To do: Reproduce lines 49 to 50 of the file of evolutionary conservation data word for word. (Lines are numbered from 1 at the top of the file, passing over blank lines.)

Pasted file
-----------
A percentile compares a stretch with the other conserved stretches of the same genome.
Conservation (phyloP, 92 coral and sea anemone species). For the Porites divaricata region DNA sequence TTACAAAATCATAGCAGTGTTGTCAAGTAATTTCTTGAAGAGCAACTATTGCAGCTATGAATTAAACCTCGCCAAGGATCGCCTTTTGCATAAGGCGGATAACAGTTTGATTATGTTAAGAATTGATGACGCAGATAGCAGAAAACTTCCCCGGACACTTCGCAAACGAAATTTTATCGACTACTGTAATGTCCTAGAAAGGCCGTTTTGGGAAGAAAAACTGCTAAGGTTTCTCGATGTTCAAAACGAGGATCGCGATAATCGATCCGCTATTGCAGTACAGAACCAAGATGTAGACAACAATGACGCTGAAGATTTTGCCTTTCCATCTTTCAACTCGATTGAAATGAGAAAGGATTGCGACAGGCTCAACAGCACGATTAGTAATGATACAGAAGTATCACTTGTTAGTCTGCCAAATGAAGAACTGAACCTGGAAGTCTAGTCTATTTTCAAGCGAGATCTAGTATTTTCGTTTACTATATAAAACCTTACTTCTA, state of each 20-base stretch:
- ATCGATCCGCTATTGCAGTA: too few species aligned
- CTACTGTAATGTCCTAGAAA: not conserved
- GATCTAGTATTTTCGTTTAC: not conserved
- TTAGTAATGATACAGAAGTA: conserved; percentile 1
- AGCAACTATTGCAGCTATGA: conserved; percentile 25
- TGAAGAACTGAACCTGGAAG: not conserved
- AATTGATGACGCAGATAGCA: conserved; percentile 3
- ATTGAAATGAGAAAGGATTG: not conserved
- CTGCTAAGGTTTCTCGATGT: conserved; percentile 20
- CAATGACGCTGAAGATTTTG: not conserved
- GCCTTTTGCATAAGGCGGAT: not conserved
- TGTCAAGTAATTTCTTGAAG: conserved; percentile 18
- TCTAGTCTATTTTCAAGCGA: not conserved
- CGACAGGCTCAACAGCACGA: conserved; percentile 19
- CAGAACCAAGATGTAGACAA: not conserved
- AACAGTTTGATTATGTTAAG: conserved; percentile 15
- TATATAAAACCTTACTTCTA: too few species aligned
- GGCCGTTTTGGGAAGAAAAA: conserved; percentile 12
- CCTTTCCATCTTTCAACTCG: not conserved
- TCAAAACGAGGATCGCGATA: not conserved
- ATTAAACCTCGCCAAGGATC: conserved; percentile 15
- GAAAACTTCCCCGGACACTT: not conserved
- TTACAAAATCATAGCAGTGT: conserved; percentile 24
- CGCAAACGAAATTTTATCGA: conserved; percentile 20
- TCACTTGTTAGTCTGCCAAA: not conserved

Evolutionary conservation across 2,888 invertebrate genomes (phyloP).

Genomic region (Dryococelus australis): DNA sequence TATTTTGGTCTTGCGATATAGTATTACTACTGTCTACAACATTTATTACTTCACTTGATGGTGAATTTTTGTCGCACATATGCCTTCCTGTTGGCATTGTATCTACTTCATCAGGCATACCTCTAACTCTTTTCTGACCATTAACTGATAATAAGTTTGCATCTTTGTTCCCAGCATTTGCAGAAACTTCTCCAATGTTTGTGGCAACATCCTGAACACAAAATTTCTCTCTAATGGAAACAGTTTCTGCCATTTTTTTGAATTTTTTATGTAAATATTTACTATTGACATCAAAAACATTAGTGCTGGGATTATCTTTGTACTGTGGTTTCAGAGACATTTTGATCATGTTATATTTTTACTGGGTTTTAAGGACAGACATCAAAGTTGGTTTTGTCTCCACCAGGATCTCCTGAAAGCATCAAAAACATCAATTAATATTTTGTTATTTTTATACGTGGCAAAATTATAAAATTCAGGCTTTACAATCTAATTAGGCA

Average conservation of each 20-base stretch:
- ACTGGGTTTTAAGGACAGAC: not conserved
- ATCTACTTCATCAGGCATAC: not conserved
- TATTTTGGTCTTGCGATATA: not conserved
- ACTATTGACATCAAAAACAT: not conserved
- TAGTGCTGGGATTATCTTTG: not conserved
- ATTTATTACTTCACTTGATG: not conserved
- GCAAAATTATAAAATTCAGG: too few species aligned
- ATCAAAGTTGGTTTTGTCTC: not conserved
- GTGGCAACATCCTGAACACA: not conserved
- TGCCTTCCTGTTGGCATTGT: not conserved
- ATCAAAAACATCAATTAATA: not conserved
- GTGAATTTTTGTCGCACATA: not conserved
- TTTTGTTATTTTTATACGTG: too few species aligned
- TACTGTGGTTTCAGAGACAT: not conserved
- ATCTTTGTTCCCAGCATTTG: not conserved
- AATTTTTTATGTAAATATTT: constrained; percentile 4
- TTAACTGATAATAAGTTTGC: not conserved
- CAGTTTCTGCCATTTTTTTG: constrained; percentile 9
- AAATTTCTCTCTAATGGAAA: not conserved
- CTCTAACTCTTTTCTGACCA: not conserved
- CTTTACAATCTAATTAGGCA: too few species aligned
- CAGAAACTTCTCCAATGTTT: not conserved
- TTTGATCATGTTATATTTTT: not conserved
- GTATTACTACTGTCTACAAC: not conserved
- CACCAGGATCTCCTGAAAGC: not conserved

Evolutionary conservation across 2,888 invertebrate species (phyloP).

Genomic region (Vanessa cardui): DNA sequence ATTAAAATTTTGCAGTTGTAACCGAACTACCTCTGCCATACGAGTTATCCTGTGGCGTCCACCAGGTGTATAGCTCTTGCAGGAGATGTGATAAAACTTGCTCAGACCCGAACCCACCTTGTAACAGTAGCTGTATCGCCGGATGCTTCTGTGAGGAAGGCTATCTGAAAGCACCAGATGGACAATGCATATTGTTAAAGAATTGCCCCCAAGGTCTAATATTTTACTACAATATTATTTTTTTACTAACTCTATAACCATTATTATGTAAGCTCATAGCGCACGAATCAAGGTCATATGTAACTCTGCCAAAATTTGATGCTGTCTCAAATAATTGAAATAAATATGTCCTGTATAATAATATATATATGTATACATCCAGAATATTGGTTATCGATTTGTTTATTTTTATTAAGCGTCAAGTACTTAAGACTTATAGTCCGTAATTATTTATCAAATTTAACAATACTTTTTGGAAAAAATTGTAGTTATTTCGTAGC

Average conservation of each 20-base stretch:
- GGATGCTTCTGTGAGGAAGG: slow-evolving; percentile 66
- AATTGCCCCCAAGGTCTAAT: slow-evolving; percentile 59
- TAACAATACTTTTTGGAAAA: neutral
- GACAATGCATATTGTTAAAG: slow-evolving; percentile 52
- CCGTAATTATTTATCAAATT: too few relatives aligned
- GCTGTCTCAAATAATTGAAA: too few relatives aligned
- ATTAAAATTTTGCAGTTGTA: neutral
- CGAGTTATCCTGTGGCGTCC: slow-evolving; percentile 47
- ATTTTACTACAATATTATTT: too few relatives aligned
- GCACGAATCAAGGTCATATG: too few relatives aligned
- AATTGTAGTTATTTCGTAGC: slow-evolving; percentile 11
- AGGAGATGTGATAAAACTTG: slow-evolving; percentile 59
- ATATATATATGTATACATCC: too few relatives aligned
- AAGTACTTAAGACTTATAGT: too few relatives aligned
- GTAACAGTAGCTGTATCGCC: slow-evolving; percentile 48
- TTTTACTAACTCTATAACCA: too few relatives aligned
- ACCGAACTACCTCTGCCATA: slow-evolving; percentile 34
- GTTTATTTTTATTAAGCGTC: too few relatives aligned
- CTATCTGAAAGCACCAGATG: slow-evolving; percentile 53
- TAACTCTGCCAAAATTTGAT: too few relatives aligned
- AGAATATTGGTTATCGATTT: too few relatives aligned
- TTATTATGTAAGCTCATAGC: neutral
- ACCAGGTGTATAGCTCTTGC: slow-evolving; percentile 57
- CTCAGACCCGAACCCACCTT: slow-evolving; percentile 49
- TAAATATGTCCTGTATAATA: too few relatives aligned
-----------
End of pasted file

- AAATTTCTCTCTAATGGAAA: not conserved
- CTCTAACTCTTTTCTGACCA: not conserved